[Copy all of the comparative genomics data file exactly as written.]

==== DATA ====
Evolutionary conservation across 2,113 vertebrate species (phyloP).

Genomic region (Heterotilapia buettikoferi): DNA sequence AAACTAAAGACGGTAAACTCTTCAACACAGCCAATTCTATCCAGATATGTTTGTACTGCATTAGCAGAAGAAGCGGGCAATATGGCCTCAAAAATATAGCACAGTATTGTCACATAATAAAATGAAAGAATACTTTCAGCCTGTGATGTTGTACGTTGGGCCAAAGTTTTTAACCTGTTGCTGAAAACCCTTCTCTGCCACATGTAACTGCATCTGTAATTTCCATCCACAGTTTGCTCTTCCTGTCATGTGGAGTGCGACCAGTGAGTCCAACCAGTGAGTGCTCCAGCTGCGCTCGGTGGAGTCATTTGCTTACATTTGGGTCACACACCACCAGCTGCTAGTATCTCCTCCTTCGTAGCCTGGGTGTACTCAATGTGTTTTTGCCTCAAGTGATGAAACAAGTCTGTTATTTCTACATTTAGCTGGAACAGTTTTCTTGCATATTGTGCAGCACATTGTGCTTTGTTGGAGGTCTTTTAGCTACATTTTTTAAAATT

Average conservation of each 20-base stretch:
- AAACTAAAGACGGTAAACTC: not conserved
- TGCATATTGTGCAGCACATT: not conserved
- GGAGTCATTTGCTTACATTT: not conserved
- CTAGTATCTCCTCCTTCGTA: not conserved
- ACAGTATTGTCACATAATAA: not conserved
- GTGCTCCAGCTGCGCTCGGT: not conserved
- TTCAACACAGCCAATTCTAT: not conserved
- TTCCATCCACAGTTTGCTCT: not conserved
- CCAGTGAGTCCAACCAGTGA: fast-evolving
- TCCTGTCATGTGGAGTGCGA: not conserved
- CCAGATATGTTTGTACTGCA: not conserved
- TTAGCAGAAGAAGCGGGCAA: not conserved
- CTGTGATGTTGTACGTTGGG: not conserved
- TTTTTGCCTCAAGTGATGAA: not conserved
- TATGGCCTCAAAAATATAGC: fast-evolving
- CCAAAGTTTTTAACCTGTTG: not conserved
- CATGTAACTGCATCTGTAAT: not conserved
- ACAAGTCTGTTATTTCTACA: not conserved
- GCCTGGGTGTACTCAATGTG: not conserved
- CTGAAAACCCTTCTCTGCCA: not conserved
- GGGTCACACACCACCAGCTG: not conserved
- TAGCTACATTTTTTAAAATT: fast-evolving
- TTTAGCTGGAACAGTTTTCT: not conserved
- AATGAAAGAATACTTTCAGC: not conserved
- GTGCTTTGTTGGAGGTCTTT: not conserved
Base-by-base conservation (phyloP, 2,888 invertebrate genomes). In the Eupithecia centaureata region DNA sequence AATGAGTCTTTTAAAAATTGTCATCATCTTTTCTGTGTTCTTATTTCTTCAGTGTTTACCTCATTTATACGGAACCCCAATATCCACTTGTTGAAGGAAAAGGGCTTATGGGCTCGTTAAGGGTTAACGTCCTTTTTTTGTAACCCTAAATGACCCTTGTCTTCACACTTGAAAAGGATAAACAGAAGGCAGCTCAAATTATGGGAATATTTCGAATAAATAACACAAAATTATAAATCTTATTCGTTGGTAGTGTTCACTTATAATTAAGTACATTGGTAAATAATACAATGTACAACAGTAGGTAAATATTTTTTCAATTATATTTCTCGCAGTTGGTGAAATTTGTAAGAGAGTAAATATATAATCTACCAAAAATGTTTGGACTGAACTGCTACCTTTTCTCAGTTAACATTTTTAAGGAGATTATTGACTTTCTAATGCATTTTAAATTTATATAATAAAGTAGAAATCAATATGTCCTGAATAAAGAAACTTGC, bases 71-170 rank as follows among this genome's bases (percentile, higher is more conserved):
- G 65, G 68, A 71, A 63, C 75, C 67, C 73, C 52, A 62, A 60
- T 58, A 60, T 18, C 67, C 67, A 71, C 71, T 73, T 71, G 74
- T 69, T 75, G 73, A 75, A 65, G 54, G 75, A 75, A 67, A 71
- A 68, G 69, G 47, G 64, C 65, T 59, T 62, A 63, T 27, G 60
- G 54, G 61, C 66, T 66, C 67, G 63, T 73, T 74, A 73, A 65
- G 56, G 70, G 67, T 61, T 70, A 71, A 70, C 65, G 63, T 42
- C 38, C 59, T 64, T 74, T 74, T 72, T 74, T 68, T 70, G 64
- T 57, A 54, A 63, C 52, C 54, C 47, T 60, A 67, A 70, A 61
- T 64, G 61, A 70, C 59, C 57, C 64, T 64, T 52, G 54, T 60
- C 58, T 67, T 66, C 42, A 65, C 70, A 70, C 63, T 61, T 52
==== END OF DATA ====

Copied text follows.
Evolutionary conservation across 2,113 vertebrate species (phyloP).

Genomic region (Heterotilapia buettikoferi): DNA sequence AAACTAAAGACGGTAAACTCTTCAACACAGCCAATTCTATCCAGATATGTTTGTACTGCATTAGCAGAAGAAGCGGGCAATATGGCCTCAAAAATATAGCACAGTATTGTCACATAATAAAATGAAAGAATACTTTCAGCCTGTGATGTTGTACGTTGGGCCAAAGTTTTTAACCTGTTGCTGAAAACCCTTCTCTGCCACATGTAACTGCATCTGTAATTTCCATCCACAGTTTGCTCTTCCTGTCATGTGGAGTGCGACCAGTGAGTCCAACCAGTGAGTGCTCCAGCTGCGCTCGGTGGAGTCATTTGCTTACATTTGGGTCACACACCACCAGCTGCTAGTATCTCCTCCTTCGTAGCCTGGGTGTACTCAATGTGTTTTTGCCTCAAGTGATGAAACAAGTCTGTTATTTCTACATTTAGCTGGAACAGTTTTCTTGCATATTGTGCAGCACATTGTGCTTTGTTGGAGGTCTTTTAGCTACATTTTTTAAAATT

Average conservation of each 20-base stretch:
- AAACTAAAGACGGTAAACTC: not conserved
- TGCATATTGTGCAGCACATT: not conserved
- GGAGTCATTTGCTTACATTT: not conserved
- CTAGTATCTCCTCCTTCGTA: not conserved
- ACAGTATTGTCACATAATAA: not conserved
- GTGCTCCAGCTGCGCTCGGT: not conserved
- TTCAACACAGCCAATTCTAT: not conserved
- TTCCATCCACAGTTTGCTCT: not conserved
- CCAGTGAGTCCAACCAGTGA: fast-evolving
- TCCTGTCATGTGGAGTGCGA: not conserved
- CCAGATATGTTTGTACTGCA: not conserved
- TTAGCAGAAGAAGCGGGCAA: not conserved
- CTGTGATGTTGTACGTTGGG: not conserved
- TTTTTGCCTCAAGTGATGAA: not conserved
- TATGGCCTCAAAAATATAGC: fast-evolving
- CCAAAGTTTTTAACCTGTTG: not conserved
- CATGTAACTGCATCTGTAAT: not conserved
- ACAAGTCTGTTATTTCTACA: not conserved
- GCCTGGGTGTACTCAATGTG: not conserved
- CTGAAAACCCTTCTCTGCCA: not conserved
- GGGTCACACACCACCAGCTG: not conserved
- TAGCTACATTTTTTAAAATT: fast-evolving
- TTTAGCTGGAACAGTTTTCT: not conserved
- AATGAAAGAATACTTTCAGC: not conserved
- GTGCTTTGTTGGAGGTCTTT: not conserved
Base-by-base conservation (phyloP, 2,888 invertebrate genomes). In the Eupithecia centaureata region DNA sequence AATGAGTCTTTTAAAAATTGTCATCATCTTTTCTGTGTTCTTATTTCTTCAGTGTTTACCTCATTTATACGGAACCCCAATATCCACTTGTTGAAGGAAAAGGGCTTATGGGCTCGTTAAGGGTTAACGTCCTTTTTTTGTAACCCTAAATGACCCTTGTCTTCACACTTGAAAAGGATAAACAGAAGGCAGCTCAAATTATGGGAATATTTCGAATAAATAACACAAAATTATAAATCTTATTCGTTGGTAGTGTTCACTTATAATTAAGTACATTGGTAAATAATACAATGTACAACAGTAGGTAAATATTTTTTCAATTATATTTCTCGCAGTTGGTGAAATTTGTAAGAGAGTAAATATATAATCTACCAAAAATGTTTGGACTGAACTGCTACCTTTTCTCAGTTAACATTTTTAAGGAGATTATTGACTTTCTAATGCATTTTAAATTTATATAATAAAGTAGAAATCAATATGTCCTGAATAAAGAAACTTGC, bases 71-170 rank as follows among this genome's bases (percentile, higher is more conserved):
- G 65, G 68, A 71, A 63, C 75, C 67, C 73, C 52, A 62, A 60
- T 58, A 60, T 18, C 67, C 67, A 71, C 71, T 73, T 71, G 74
- T 69, T 75, G 73, A 75, A 65, G 54, G 75, A 75, A 67, A 71
- A 68, G 69, G 47, G 64, C 65, T 59, T 62, A 63, T 27, G 60
- G 54, G 61, C 66, T 66, C 67, G 63, T 73, T 74, A 73, A 65
- G 56, G 70, G 67, T 61, T 70, A 71, A 70, C 65, G 63, T 42
- C 38, C 59, T 64, T 74, T 74, T 72, T 74, T 68, T 70, G 64
- T 57, A 54, A 63, C 52, C 54, C 47, T 60, A 67, A 70, A 61
- T 64, G 61, A 70, C 59, C 57, C 64, T 64, T 52, G 54, T 60
- C 58, T 67, T 66, C 42, A 65, C 70, A 70, C 63, T 61, T 52